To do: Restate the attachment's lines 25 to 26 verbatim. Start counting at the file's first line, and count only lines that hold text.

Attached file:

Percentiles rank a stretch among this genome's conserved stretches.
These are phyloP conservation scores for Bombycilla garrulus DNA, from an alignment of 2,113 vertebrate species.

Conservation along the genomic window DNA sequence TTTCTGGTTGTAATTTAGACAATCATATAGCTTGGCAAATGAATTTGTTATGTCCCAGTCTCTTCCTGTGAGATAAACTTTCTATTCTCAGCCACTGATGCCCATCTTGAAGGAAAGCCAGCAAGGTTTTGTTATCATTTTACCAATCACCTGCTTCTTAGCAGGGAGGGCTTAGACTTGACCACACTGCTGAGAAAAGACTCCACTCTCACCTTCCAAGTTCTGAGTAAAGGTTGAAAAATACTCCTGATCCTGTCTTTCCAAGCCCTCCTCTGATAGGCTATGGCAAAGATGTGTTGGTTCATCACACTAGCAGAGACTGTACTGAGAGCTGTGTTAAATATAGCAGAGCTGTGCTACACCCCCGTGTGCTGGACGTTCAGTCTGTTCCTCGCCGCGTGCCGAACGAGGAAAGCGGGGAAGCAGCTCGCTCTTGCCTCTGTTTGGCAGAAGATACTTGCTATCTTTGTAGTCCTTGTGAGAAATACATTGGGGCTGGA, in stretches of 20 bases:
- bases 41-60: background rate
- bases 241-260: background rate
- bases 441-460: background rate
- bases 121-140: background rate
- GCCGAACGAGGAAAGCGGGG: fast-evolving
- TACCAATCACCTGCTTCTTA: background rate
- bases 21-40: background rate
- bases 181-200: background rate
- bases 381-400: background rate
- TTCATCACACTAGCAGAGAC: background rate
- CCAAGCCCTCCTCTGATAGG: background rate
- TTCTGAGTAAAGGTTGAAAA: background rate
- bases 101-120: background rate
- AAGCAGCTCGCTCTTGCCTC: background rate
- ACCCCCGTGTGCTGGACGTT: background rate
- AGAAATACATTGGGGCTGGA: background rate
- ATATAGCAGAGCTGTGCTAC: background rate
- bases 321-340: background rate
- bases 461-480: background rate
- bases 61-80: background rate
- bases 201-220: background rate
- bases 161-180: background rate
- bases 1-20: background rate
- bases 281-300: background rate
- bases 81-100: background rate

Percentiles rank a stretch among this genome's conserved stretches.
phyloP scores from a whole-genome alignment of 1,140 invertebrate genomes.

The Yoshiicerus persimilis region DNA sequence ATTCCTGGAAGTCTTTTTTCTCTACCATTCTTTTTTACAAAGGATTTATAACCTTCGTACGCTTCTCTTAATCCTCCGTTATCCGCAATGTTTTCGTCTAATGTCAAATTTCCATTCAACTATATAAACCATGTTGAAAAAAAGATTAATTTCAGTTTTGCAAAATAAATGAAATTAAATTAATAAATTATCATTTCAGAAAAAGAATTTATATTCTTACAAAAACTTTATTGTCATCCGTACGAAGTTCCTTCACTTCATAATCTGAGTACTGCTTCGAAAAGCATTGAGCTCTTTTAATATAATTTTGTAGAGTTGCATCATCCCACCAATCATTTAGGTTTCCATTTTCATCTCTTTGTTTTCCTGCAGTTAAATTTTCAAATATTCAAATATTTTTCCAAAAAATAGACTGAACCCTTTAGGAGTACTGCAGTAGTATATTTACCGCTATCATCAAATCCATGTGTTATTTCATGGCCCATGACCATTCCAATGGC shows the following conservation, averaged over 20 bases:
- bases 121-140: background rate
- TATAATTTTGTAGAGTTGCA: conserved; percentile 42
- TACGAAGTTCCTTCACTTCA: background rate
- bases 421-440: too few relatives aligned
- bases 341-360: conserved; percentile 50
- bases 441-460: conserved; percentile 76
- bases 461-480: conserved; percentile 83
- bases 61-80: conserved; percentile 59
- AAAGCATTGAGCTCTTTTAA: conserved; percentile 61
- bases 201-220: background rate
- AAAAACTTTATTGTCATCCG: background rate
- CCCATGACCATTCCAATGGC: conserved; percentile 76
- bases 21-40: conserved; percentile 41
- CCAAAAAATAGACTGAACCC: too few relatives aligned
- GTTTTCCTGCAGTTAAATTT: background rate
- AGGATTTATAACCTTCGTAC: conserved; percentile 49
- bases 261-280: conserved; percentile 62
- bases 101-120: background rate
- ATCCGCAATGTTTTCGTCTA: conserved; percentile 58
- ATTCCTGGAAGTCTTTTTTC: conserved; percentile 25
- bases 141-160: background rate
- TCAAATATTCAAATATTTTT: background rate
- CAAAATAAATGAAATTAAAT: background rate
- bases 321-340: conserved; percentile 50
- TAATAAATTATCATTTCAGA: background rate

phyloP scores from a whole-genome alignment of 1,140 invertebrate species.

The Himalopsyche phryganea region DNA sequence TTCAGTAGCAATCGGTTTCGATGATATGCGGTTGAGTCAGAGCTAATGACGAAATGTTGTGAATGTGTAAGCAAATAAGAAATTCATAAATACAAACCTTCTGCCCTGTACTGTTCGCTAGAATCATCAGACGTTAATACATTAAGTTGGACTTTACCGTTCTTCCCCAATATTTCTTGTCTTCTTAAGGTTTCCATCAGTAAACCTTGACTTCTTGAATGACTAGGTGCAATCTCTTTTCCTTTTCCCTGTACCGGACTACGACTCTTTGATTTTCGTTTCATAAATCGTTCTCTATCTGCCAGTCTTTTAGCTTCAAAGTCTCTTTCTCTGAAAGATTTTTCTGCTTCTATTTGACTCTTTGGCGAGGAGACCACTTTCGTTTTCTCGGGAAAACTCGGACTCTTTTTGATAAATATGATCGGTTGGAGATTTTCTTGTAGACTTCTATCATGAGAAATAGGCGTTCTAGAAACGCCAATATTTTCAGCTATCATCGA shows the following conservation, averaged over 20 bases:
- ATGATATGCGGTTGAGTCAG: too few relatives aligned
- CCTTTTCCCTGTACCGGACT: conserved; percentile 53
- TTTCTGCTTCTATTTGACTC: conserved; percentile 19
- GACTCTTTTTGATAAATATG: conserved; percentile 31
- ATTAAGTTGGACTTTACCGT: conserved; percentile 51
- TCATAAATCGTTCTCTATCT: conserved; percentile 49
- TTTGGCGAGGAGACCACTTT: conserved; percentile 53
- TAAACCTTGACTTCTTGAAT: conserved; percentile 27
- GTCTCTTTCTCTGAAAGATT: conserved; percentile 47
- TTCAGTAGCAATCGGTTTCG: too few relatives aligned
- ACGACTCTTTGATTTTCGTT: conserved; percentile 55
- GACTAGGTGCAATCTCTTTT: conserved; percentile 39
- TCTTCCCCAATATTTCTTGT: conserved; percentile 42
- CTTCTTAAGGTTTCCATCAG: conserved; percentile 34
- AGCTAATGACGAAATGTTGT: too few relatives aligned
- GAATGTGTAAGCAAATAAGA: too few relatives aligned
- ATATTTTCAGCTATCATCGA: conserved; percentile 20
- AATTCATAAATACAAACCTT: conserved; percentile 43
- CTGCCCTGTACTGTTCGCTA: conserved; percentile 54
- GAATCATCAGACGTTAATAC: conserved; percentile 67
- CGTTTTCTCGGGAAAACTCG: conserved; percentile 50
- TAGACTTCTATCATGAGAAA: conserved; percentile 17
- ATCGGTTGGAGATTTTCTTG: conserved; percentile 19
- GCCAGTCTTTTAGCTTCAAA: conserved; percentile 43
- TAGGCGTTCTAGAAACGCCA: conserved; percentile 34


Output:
- bases 161-180: background rate
- bases 1-20: background rate